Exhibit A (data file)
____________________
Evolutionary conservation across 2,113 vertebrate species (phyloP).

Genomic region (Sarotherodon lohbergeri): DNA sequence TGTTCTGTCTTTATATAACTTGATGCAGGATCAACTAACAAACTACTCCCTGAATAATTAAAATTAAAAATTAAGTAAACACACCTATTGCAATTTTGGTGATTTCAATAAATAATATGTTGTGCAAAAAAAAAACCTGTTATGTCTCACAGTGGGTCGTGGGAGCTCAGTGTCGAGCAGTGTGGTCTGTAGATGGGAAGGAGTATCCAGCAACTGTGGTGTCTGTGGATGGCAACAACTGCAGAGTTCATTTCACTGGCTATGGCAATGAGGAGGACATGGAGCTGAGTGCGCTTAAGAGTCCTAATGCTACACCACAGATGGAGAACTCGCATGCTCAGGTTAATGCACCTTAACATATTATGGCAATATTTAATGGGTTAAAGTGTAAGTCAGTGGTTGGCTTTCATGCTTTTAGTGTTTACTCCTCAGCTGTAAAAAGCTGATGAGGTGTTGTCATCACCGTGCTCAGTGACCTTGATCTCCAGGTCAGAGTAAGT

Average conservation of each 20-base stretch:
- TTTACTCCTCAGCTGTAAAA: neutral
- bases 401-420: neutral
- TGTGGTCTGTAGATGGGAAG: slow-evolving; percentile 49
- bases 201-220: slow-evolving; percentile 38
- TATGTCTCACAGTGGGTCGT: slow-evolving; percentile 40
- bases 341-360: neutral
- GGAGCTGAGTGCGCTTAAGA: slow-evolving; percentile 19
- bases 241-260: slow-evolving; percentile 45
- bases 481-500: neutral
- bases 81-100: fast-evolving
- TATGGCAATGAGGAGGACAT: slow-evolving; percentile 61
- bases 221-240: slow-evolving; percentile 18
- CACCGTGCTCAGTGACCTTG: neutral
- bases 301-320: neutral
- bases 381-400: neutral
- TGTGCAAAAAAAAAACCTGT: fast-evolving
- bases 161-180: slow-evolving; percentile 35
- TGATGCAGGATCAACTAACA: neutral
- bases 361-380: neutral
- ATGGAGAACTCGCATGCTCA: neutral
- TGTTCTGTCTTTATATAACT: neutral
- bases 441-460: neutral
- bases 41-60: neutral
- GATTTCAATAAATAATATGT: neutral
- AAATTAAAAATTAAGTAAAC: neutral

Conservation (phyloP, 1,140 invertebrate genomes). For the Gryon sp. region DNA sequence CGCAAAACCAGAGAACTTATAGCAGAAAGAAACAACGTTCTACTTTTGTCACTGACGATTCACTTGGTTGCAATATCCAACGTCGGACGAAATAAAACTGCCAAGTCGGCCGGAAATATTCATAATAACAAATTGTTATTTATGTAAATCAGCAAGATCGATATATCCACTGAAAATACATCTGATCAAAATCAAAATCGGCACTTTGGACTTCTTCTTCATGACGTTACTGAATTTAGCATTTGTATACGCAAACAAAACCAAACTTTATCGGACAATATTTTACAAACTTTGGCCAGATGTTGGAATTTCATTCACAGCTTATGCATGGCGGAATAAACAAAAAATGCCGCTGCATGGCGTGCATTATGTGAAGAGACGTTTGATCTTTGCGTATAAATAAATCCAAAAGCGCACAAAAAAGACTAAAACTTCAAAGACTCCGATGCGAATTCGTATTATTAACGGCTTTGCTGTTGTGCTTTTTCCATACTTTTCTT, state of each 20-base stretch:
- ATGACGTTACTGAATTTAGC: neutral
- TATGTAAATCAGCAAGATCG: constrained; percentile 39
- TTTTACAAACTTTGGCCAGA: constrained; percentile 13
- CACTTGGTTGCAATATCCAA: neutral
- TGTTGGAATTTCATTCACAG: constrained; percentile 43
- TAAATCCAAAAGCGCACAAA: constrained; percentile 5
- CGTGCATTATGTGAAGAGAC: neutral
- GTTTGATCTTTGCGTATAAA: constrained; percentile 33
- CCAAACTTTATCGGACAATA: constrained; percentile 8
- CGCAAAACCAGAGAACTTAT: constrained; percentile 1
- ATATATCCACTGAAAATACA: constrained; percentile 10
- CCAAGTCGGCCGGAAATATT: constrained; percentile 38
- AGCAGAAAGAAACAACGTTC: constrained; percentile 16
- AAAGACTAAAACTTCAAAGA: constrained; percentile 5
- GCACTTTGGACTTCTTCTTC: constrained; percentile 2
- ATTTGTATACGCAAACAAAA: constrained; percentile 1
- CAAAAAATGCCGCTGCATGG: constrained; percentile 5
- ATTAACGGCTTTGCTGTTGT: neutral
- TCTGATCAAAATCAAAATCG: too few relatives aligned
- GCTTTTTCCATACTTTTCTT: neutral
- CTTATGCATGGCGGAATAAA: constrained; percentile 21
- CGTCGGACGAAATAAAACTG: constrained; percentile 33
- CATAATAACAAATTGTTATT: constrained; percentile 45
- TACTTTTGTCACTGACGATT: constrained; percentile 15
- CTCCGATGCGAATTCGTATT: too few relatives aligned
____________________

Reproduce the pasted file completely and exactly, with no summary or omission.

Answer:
Evolutionary conservation across 2,113 vertebrate species (phyloP).

Genomic region (Sarotherodon lohbergeri): DNA sequence TGTTCTGTCTTTATATAACTTGATGCAGGATCAACTAACAAACTACTCCCTGAATAATTAAAATTAAAAATTAAGTAAACACACCTATTGCAATTTTGGTGATTTCAATAAATAATATGTTGTGCAAAAAAAAAACCTGTTATGTCTCACAGTGGGTCGTGGGAGCTCAGTGTCGAGCAGTGTGGTCTGTAGATGGGAAGGAGTATCCAGCAACTGTGGTGTCTGTGGATGGCAACAACTGCAGAGTTCATTTCACTGGCTATGGCAATGAGGAGGACATGGAGCTGAGTGCGCTTAAGAGTCCTAATGCTACACCACAGATGGAGAACTCGCATGCTCAGGTTAATGCACCTTAACATATTATGGCAATATTTAATGGGTTAAAGTGTAAGTCAGTGGTTGGCTTTCATGCTTTTAGTGTTTACTCCTCAGCTGTAAAAAGCTGATGAGGTGTTGTCATCACCGTGCTCAGTGACCTTGATCTCCAGGTCAGAGTAAGT

Average conservation of each 20-base stretch:
- TTTACTCCTCAGCTGTAAAA: neutral
- bases 401-420: neutral
- TGTGGTCTGTAGATGGGAAG: slow-evolving; percentile 49
- bases 201-220: slow-evolving; percentile 38
- TATGTCTCACAGTGGGTCGT: slow-evolving; percentile 40
- bases 341-360: neutral
- GGAGCTGAGTGCGCTTAAGA: slow-evolving; percentile 19
- bases 241-260: slow-evolving; percentile 45
- bases 481-500: neutral
- bases 81-100: fast-evolving
- TATGGCAATGAGGAGGACAT: slow-evolving; percentile 61
- bases 221-240: slow-evolving; percentile 18
- CACCGTGCTCAGTGACCTTG: neutral
- bases 301-320: neutral
- bases 381-400: neutral
- TGTGCAAAAAAAAAACCTGT: fast-evolving
- bases 161-180: slow-evolving; percentile 35
- TGATGCAGGATCAACTAACA: neutral
- bases 361-380: neutral
- ATGGAGAACTCGCATGCTCA: neutral
- TGTTCTGTCTTTATATAACT: neutral
- bases 441-460: neutral
- bases 41-60: neutral
- GATTTCAATAAATAATATGT: neutral
- AAATTAAAAATTAAGTAAAC: neutral

Conservation (phyloP, 1,140 invertebrate genomes). For the Gryon sp. region DNA sequence CGCAAAACCAGAGAACTTATAGCAGAAAGAAACAACGTTCTACTTTTGTCACTGACGATTCACTTGGTTGCAATATCCAACGTCGGACGAAATAAAACTGCCAAGTCGGCCGGAAATATTCATAATAACAAATTGTTATTTATGTAAATCAGCAAGATCGATATATCCACTGAAAATACATCTGATCAAAATCAAAATCGGCACTTTGGACTTCTTCTTCATGACGTTACTGAATTTAGCATTTGTATACGCAAACAAAACCAAACTTTATCGGACAATATTTTACAAACTTTGGCCAGATGTTGGAATTTCATTCACAGCTTATGCATGGCGGAATAAACAAAAAATGCCGCTGCATGGCGTGCATTATGTGAAGAGACGTTTGATCTTTGCGTATAAATAAATCCAAAAGCGCACAAAAAAGACTAAAACTTCAAAGACTCCGATGCGAATTCGTATTATTAACGGCTTTGCTGTTGTGCTTTTTCCATACTTTTCTT, state of each 20-base stretch:
- ATGACGTTACTGAATTTAGC: neutral
- TATGTAAATCAGCAAGATCG: constrained; percentile 39
- TTTTACAAACTTTGGCCAGA: constrained; percentile 13
- CACTTGGTTGCAATATCCAA: neutral
- TGTTGGAATTTCATTCACAG: constrained; percentile 43
- TAAATCCAAAAGCGCACAAA: constrained; percentile 5
- CGTGCATTATGTGAAGAGAC: neutral
- GTTTGATCTTTGCGTATAAA: constrained; percentile 33
- CCAAACTTTATCGGACAATA: constrained; percentile 8
- CGCAAAACCAGAGAACTTAT: constrained; percentile 1
- ATATATCCACTGAAAATACA: constrained; percentile 10
- CCAAGTCGGCCGGAAATATT: constrained; percentile 38
- AGCAGAAAGAAACAACGTTC: constrained; percentile 16
- AAAGACTAAAACTTCAAAGA: constrained; percentile 5
- GCACTTTGGACTTCTTCTTC: constrained; percentile 2
- ATTTGTATACGCAAACAAAA: constrained; percentile 1
- CAAAAAATGCCGCTGCATGG: constrained; percentile 5
- ATTAACGGCTTTGCTGTTGT: neutral
- TCTGATCAAAATCAAAATCG: too few relatives aligned
- GCTTTTTCCATACTTTTCTT: neutral
- CTTATGCATGGCGGAATAAA: constrained; percentile 21
- CGTCGGACGAAATAAAACTG: constrained; percentile 33
- CATAATAACAAATTGTTATT: constrained; percentile 45
- TACTTTTGTCACTGACGATT: constrained; percentile 15
- CTCCGATGCGAATTCGTATT: too few relatives aligned